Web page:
Lisa (Mandy Moore) lets loose with her sister Kate (Claire Holt) while on vacation in Mexico in 47 Meters Down.
47 Meters Down is about as bare-boned as a movie can be, and that works to its benefit. The story is exceedingly simple: Two sisters on a vacation in Mexico go on an impromptu scuba trip to see sharks, but when their cage breaks from the boat and falls to the ocean floor while the pair is looking at sharks, the two must find a way to survive before they can be rescued. That’s pretty much it, aside from a short prologue in which the film explains that one of the sisters, played by television’s favorite mom, Mandy Moore, has broken up with her boyfriend because she doesn’t take chances. There’s the entirety of the character. And her sister, played by Claire Holt of “The Originals” and “The Vampire Diaries,” only exists as a reflection of Moore’s character. She’s the more adventurous one.
And even that single element to Moore’s character is unnecessary, because that is not what 47 Meters Down should be about. It should be about whether Kate and Lisa – and it really doesn’t matter which one is Moore and which one is Holt – survive and how they do it. Swap Kate and Lisa with a pair of brothers, and it would be the same film, whether the brothers were a Chris and Brad or a Carlos and Javier. This is a reality-based horror movie where the dangers are sharks and drowning. Anything that does not answer whether or how the two characters survive is extraneous.
It may seem odd to praise 47 Meters Down for what it does not do, but it is those distractions that so often trip up a movie like this. Audiences who want an intimate exploration into a character’s development can watch something where that is actually relevant to the story, while those who want to jump out of their seats when a character is surprised by a shark will watch something like this. Character development in 47 Meters would be as out of place in this movie as a killer shark would be in Moonlight. Unlike many horror movie antagonists, the shark is just an animal that wants to kill the humans and not a metaphor for anything except perhaps the movie itself. Like 47 Meters Down, a shark is relentless, single-minded and without any complexity.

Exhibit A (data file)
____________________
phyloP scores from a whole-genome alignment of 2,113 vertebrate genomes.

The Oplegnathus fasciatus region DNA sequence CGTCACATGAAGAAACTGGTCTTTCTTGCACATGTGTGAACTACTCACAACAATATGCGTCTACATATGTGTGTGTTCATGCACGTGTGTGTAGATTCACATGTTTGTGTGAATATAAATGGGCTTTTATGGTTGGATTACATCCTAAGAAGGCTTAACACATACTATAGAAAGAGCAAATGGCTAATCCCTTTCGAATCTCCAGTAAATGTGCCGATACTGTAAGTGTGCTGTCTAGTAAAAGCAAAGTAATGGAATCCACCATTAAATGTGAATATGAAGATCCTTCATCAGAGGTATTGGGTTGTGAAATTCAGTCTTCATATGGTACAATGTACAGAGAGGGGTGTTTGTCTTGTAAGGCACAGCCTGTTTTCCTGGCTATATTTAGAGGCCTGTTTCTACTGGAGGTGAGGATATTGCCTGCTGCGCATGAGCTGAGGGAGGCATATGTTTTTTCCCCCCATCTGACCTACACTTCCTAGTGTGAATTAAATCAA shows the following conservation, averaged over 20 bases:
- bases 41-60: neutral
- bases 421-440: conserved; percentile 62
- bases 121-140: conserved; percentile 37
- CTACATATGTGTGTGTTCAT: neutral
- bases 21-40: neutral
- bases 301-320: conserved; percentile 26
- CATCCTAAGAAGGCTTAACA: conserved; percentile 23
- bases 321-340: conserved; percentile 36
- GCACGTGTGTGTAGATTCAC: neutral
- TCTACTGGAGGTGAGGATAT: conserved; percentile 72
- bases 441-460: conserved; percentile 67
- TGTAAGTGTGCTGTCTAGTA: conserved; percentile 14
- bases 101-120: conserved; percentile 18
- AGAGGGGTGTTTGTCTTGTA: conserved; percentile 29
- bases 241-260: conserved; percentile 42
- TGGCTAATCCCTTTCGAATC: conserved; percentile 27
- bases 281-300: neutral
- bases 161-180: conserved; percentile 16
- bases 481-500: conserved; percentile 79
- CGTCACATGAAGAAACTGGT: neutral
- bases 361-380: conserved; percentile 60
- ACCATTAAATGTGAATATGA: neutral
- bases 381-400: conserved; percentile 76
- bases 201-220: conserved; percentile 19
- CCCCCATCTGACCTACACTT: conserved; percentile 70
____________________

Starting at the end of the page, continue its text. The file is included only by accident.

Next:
And much like a shark is as a predator, 47 Meters Down is ruthlessly effective. It provides enough different types of thrills other than the constant threat that the characters might be eaten by sharks, allows its protagonists to find clever but not implausible solutions to their predicaments and even includes a bit of a surprise for viewers who miss a critical, if easy-to-miss, line of dialogue that functions as a Chekhov’s gun in the third act.
There isn’t much to analyze about the movie other than its effectiveness as a thriller, particularly since Moore and Holt spend 75 percent of the movie underwater. They swim convincingly well, in other words. This is a lean, single-minded movie that intends solely to keep the audience in suspense as to whether its characters survive scare them with the sight of sharks. To ask it to do anything else is to ask for a different movie.
47 Meters Down
In theaters June 16
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